The London market feels a bit shell-shocked this morning, either because of last night’s melt-up in equities or because of the sad deaths of both Michael Jackson and Farrah Fawcett, icons of many a punter’s youth. Markets being markets, the tasteless jokes were already flying at 7 am this morning; alas, decorum prevents Macro Man from sharing any in this space.
And so we’re left with markets, which at this juncture are hardly more tasteful to talk about. The melt-up in Spoos seemed to be driven by the Fed’s announcement of the extension of some of its liquidity programs. That’s all well and good, of course, but given that they didn’t do a damn bit of good in stopping the SPX from falling more than 50% from December 2007 through February of this year, Macro Man’s at a bit of a loss to discover why their extension is met with such good cheer. No wonder so many punters in the comments section seem to have an eye on the beach!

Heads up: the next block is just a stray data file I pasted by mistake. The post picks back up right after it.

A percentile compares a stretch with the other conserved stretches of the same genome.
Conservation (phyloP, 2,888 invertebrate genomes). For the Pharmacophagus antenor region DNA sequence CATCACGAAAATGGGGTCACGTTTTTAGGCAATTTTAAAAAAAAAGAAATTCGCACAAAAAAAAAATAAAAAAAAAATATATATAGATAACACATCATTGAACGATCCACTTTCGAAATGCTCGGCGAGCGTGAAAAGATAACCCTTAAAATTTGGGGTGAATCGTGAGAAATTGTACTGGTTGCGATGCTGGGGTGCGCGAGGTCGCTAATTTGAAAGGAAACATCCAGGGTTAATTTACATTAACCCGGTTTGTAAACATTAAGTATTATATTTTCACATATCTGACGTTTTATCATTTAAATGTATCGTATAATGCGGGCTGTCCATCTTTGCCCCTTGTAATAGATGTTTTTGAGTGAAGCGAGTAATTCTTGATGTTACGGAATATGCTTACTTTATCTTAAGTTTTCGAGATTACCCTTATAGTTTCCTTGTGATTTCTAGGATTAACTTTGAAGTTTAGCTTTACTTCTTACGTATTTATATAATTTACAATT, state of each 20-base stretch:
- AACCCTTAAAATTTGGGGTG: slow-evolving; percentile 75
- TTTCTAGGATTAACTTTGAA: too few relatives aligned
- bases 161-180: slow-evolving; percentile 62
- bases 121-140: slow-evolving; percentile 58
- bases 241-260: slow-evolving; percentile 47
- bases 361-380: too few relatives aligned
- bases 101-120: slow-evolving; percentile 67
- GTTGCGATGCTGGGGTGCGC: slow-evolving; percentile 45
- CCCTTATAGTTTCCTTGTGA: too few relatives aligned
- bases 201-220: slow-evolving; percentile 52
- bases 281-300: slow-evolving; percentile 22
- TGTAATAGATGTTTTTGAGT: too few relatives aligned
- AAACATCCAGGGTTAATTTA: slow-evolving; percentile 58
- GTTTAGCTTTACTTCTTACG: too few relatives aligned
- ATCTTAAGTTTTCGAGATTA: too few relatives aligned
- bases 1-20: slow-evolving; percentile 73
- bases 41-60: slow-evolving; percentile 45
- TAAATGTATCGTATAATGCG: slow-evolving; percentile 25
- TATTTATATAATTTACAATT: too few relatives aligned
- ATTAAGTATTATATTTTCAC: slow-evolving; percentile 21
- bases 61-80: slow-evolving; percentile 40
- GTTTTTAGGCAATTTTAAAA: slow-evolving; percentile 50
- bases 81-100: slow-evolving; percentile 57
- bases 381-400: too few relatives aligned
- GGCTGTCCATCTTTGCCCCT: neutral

Regardless, VIX plunged below 30 yesterday, taking it to its lowest level since there was such a thing as “Lehman Brothers.” Sign of the bull or sign of complacency? Judge for yourselves.
Speaking of bull, Macro Man had a chat with a few punters last night at a leaving do. We shared rather a good chuckle at the, shall we say, slanted viewpoint presented by some banks, disseminating only that information which fits their view.
Rarely has Winston Churchill’s (edit: Disraeli’s) grumbling over “lies, damned lies, and statistics” been more apt than during this recent wave of green shoots and second derivativism. In fairness, the perversion of truth is often perpetrated by both bears and bulls, but it seems as if certain houses are more prone to pimping a foregone conclusion than others.
So it was no small amusement that Macro Man saw in his email box an analysis of China’s industrial profits data, released last night. The quarterly data, which is not seasonally-adjusted, is depicted below.
As you can see, May-quarter profits undershot 2008’s by Y115 billion, or 15%. In monetary terms, this was slightly better than the February quarter, which undershot 2008 by Y129 billion, or 37%. That Q2 profits were higher than Q1 is, as you can see, a simple product of seasonality. The y/y profit growth is still pretty clearly down.
So what do we get from our friends at Goldman? “Industrial profits growth rebounding strongly”. Uhh……OK. The beach is looking ever more tempting…..